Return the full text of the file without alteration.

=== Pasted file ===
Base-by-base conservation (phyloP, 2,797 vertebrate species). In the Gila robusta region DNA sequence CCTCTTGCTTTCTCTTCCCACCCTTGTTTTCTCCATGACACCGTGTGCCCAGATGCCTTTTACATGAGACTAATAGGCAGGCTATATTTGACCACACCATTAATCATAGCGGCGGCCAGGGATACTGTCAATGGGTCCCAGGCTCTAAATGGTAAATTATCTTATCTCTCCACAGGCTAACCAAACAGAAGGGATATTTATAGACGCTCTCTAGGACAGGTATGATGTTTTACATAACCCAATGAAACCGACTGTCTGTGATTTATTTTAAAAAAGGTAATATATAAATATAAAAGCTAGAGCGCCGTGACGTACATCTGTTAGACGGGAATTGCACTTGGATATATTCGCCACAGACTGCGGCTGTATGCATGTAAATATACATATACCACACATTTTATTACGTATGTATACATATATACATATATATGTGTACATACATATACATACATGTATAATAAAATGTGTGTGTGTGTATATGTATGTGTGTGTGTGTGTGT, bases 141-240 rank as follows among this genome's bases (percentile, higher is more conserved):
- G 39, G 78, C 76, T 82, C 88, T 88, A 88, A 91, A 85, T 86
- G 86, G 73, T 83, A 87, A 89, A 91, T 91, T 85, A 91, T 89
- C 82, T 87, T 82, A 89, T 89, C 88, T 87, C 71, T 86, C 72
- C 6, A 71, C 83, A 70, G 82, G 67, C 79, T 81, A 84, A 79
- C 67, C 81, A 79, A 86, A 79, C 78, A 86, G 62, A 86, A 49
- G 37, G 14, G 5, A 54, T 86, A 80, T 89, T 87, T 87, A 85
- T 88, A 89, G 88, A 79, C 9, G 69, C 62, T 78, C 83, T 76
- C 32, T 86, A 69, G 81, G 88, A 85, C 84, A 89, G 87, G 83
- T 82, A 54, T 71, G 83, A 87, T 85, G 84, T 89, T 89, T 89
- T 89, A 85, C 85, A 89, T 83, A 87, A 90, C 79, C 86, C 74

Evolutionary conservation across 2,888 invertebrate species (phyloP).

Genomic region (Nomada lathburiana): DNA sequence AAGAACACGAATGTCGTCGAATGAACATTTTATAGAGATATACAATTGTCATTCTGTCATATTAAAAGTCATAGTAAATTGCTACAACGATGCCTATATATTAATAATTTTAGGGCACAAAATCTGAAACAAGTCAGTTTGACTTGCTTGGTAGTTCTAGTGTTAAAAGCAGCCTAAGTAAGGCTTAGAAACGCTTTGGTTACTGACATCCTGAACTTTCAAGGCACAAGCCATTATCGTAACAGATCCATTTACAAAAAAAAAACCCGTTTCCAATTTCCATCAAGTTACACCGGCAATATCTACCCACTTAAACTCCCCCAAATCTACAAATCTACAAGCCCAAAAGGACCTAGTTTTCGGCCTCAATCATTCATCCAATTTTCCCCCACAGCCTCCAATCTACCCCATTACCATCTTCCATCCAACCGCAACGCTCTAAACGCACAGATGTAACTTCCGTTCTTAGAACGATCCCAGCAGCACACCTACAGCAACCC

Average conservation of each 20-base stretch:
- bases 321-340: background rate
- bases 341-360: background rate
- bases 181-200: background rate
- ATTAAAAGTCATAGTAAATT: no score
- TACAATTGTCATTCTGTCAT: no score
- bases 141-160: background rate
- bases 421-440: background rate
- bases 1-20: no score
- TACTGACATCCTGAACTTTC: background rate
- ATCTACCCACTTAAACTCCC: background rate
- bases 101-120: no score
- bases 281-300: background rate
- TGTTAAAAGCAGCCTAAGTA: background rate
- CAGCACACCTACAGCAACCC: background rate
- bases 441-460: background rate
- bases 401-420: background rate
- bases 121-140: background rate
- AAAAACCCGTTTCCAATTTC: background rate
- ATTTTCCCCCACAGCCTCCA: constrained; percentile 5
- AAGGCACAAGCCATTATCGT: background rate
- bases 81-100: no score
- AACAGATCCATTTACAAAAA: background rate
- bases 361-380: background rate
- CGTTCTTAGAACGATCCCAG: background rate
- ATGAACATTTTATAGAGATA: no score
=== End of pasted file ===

Base-by-base conservation (phyloP, 2,797 vertebrate species). In the Gila robusta region DNA sequence CCTCTTGCTTTCTCTTCCCACCCTTGTTTTCTCCATGACACCGTGTGCCCAGATGCCTTTTACATGAGACTAATAGGCAGGCTATATTTGACCACACCATTAATCATAGCGGCGGCCAGGGATACTGTCAATGGGTCCCAGGCTCTAAATGGTAAATTATCTTATCTCTCCACAGGCTAACCAAACAGAAGGGATATTTATAGACGCTCTCTAGGACAGGTATGATGTTTTACATAACCCAATGAAACCGACTGTCTGTGATTTATTTTAAAAAAGGTAATATATAAATATAAAAGCTAGAGCGCCGTGACGTACATCTGTTAGACGGGAATTGCACTTGGATATATTCGCCACAGACTGCGGCTGTATGCATGTAAATATACATATACCACACATTTTATTACGTATGTATACATATATACATATATATGTGTACATACATATACATACATGTATAATAAAATGTGTGTGTGTGTATATGTATGTGTGTGTGTGTGTGT, bases 141-240 rank as follows among this genome's bases (percentile, higher is more conserved):
- G 39, G 78, C 76, T 82, C 88, T 88, A 88, A 91, A 85, T 86
- G 86, G 73, T 83, A 87, A 89, A 91, T 91, T 85, A 91, T 89
- C 82, T 87, T 82, A 89, T 89, C 88, T 87, C 71, T 86, C 72
- C 6, A 71, C 83, A 70, G 82, G 67, C 79, T 81, A 84, A 79
- C 67, C 81, A 79, A 86, A 79, C 78, A 86, G 62, A 86, A 49
- G 37, G 14, G 5, A 54, T 86, A 80, T 89, T 87, T 87, A 85
- T 88, A 89, G 88, A 79, C 9, G 69, C 62, T 78, C 83, T 76
- C 32, T 86, A 69, G 81, G 88, A 85, C 84, A 89, G 87, G 83
- T 82, A 54, T 71, G 83, A 87, T 85, G 84, T 89, T 89, T 89
- T 89, A 85, C 85, A 89, T 83, A 87, A 90, C 79, C 86, C 74

Evolutionary conservation across 2,888 invertebrate species (phyloP).

Genomic region (Nomada lathburiana): DNA sequence AAGAACACGAATGTCGTCGAATGAACATTTTATAGAGATATACAATTGTCATTCTGTCATATTAAAAGTCATAGTAAATTGCTACAACGATGCCTATATATTAATAATTTTAGGGCACAAAATCTGAAACAAGTCAGTTTGACTTGCTTGGTAGTTCTAGTGTTAAAAGCAGCCTAAGTAAGGCTTAGAAACGCTTTGGTTACTGACATCCTGAACTTTCAAGGCACAAGCCATTATCGTAACAGATCCATTTACAAAAAAAAAACCCGTTTCCAATTTCCATCAAGTTACACCGGCAATATCTACCCACTTAAACTCCCCCAAATCTACAAATCTACAAGCCCAAAAGGACCTAGTTTTCGGCCTCAATCATTCATCCAATTTTCCCCCACAGCCTCCAATCTACCCCATTACCATCTTCCATCCAACCGCAACGCTCTAAACGCACAGATGTAACTTCCGTTCTTAGAACGATCCCAGCAGCACACCTACAGCAACCC

Average conservation of each 20-base stretch:
- bases 321-340: background rate
- bases 341-360: background rate
- bases 181-200: background rate
- ATTAAAAGTCATAGTAAATT: no score
- TACAATTGTCATTCTGTCAT: no score
- bases 141-160: background rate
- bases 421-440: background rate
- bases 1-20: no score
- TACTGACATCCTGAACTTTC: background rate
- ATCTACCCACTTAAACTCCC: background rate
- bases 101-120: no score
- bases 281-300: background rate
- TGTTAAAAGCAGCCTAAGTA: background rate
- CAGCACACCTACAGCAACCC: background rate
- bases 441-460: background rate
- bases 401-420: background rate
- bases 121-140: background rate
- AAAAACCCGTTTCCAATTTC: background rate
- ATTTTCCCCCACAGCCTCCA: constrained; percentile 5
- AAGGCACAAGCCATTATCGT: background rate
- bases 81-100: no score
- AACAGATCCATTTACAAAAA: background rate
- bases 361-380: background rate
- CGTTCTTAGAACGATCCCAG: background rate
- ATGAACATTTTATAGAGATA: no score